I’m always fascinated to learn how other people go about their work, whether it’s developing cookbook recipes or rehabilitating abandoned dogs. So in the hopes that this is of interest, today I’ll share a bit about my artistic process.
When I first tried sumi ink painting five years ago, I struggled. There was frustration. There was angst.
In this ancient medium, you grind an ink stick made of pine soot and glue in an ink stone with a few drops of water, then paint with bamboo brushes on rice paper. Sounds simple enough, right? But in practice, there are many ways to go wrong—and I excelled at all of them.
I ground the ink too thin and it dried sad and gray on the paper; I ground it too thick and my strokes ran out early, gasping for ink. I got too much water in the brush and my strokes grew wide and blobby. I moved my arm too slowly and the lines looked tentative; too quickly and the lines skipped and went awry.
But with the encouragement of family and friends, I kept plugging away. Occasionally, almost by accident, a painting would work, and that was enough to keep me going.
water and stone
how we shape
Multiplying the challenges, I soon added Japanese watercolors (gansai paints) to my pieces. And I gradually moved away from the simple lines and white backgrounds of traditional Japanese ink painting toward more colorful and detailed pieces—images involving tricky subjects like animal fur, water reflections or storm clouds. In the words of management guru Tom Peters, I learned to “fail forward fast.”
I feel oddly shy sharing this, but I’ve recently had a breakthrough. After years of effort in which my failed paintings ended up as wrapping paper, I think I may be getting the hang of this. Somehow, the dozen paintings I’ve created this summer radiate a new level of aliveness. The sea foam looks lighter, the flower petals more delicate, the river wetter.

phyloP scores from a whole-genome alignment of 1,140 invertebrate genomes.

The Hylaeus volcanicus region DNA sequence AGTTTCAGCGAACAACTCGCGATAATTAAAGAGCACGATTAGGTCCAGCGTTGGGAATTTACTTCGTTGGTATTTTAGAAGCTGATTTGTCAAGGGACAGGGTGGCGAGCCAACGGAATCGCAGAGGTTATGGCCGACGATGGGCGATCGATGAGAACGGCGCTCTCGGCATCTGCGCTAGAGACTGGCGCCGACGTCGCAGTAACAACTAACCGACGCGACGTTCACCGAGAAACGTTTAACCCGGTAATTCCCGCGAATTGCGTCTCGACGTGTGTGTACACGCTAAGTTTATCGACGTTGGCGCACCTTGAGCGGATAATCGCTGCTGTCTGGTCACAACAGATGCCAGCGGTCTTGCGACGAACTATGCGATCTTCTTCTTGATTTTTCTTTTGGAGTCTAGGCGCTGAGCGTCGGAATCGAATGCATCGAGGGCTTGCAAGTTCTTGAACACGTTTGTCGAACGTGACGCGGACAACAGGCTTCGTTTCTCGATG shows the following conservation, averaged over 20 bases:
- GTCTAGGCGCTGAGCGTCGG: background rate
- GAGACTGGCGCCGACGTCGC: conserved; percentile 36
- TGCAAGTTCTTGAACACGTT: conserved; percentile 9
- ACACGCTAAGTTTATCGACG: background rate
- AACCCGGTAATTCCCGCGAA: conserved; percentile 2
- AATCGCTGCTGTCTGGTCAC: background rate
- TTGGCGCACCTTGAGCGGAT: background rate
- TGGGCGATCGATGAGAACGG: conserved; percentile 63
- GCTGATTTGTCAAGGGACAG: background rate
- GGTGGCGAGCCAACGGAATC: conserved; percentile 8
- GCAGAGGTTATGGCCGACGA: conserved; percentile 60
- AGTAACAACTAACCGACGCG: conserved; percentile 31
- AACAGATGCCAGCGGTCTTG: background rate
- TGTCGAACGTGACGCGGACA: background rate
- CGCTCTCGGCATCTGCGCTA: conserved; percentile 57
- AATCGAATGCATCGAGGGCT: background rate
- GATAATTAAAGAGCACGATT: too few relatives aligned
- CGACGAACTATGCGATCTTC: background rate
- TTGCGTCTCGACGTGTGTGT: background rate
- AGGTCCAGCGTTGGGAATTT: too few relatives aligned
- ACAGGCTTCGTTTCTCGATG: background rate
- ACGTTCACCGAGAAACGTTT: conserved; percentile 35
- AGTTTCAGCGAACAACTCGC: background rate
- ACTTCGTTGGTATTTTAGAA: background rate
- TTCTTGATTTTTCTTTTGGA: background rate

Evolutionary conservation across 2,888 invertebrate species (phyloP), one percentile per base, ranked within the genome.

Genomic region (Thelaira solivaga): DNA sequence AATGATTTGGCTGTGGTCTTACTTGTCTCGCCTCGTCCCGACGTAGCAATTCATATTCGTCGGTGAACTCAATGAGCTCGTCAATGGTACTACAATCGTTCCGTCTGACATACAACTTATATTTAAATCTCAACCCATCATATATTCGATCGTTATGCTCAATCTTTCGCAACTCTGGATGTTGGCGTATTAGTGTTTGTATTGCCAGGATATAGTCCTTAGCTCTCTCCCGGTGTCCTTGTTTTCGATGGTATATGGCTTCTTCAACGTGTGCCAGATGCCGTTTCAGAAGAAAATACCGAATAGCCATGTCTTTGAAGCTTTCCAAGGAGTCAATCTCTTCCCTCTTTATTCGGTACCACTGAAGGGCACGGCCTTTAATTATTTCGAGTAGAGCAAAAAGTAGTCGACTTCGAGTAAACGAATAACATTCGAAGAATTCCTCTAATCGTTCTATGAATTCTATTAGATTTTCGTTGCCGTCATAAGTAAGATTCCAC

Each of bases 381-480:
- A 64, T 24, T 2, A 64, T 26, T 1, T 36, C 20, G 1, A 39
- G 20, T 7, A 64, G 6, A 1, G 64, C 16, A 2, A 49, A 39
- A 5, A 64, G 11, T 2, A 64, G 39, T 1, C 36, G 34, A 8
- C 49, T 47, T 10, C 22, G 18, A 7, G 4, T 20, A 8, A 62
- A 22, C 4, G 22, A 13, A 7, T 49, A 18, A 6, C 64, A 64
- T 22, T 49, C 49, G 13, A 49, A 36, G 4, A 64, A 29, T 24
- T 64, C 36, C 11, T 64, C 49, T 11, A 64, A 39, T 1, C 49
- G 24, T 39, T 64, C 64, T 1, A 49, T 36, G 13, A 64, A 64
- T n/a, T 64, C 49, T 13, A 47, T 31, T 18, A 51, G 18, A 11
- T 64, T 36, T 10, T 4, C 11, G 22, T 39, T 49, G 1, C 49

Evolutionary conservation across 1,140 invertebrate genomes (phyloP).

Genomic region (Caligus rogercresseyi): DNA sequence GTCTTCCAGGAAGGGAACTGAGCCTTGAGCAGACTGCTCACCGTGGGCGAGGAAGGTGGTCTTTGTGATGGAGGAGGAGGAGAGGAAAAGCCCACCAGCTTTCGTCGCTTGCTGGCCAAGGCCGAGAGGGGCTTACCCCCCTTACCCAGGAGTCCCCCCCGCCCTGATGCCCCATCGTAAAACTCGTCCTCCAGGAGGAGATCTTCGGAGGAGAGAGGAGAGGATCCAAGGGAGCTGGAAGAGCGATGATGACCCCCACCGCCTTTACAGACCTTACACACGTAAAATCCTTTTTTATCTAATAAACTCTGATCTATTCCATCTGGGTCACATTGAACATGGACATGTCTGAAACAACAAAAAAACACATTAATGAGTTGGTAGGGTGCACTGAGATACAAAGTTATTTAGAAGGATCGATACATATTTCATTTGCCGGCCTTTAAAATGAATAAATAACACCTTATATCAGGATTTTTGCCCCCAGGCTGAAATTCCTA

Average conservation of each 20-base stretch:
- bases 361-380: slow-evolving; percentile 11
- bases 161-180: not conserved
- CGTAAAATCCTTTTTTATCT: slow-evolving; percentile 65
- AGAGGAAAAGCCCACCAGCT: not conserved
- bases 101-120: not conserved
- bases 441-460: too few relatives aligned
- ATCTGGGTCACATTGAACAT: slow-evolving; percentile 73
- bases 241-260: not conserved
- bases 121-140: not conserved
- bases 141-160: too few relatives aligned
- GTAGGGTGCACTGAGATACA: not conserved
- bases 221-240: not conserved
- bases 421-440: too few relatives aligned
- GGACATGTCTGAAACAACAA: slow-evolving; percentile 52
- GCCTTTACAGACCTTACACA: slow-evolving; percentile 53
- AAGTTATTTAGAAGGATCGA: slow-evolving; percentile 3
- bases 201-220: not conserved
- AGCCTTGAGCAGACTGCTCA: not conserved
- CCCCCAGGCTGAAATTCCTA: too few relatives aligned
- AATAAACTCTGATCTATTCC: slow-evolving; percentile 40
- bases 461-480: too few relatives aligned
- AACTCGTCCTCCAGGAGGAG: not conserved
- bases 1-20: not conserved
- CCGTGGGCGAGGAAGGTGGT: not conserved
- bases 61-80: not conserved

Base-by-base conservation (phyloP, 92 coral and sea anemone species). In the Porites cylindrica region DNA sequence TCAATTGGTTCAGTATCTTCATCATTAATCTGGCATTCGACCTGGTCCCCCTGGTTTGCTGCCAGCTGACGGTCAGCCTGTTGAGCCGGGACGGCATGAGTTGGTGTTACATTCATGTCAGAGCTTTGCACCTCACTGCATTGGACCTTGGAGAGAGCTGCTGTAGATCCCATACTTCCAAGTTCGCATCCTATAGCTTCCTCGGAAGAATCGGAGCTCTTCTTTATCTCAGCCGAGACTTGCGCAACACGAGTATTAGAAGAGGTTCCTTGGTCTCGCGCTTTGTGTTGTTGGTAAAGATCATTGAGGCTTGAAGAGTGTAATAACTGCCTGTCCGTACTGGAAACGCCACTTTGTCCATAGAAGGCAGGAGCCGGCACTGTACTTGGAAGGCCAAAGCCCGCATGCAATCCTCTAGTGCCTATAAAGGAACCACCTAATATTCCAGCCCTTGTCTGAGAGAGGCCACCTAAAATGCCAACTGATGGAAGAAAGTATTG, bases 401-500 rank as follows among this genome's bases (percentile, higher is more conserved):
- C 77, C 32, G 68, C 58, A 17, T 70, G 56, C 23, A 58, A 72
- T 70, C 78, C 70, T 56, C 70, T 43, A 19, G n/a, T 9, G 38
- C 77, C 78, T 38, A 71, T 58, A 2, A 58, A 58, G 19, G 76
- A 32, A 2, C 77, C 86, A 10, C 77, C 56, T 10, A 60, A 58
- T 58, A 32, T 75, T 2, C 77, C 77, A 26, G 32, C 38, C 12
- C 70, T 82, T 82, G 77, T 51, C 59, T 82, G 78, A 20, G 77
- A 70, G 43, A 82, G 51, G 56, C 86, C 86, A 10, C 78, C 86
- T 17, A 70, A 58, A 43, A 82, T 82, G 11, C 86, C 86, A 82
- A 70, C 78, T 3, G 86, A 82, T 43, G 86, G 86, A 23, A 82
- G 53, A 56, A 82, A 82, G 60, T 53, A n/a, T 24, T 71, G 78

the sea laps the edge
of the page
I haven’t yet put in the requisite ten thousand hours of practice to achieve mastery. But I’m getting closer. A few days ago I hung a solo show of local Humboldt landscapes, called “Water & Earth,” and I feel it’s my strongest body of work to date. The journey continues, but I am pausing here to appreciate the view.
rice paper moon
pine trees brush
the inky sky
Makino Studios News
Water & Earth: My current show features landscape paintings inspired by Humboldt County’s beautiful wild places. It is on view at Libation on the plaza in Arcata, California through August 2015, along with my cards and prints.
North Country Fair: Celebrate the fall equinox at the 42nd annual North Country Fair in Arcata the weekend of Sept. 19-20. This festive event features 200 booths, live music on two stages, and two parades. My booth will be in the usual spot on G Street near 9th.
Fieldbrook Art & Wine Festival: The following weekend I’ll have a booth at this lovely event at the Fieldbrook Winery in Fieldbrook, California on Saturday, Sept. 26, 11 a.m. to 4 p.m.
Seabeck Haiku Getaway: This fun and inspiring gathering of haiku poets takes place on Washington State’s beautiful Kitsap Peninsula Oct. 1-4. I will be giving a presentation of my haiga (haiku art) there.
Before we were tamed: Thanks so much to all who came to see Tina Gleave and me at Ramone’s in June during North Coast Open Studios and who visited our show!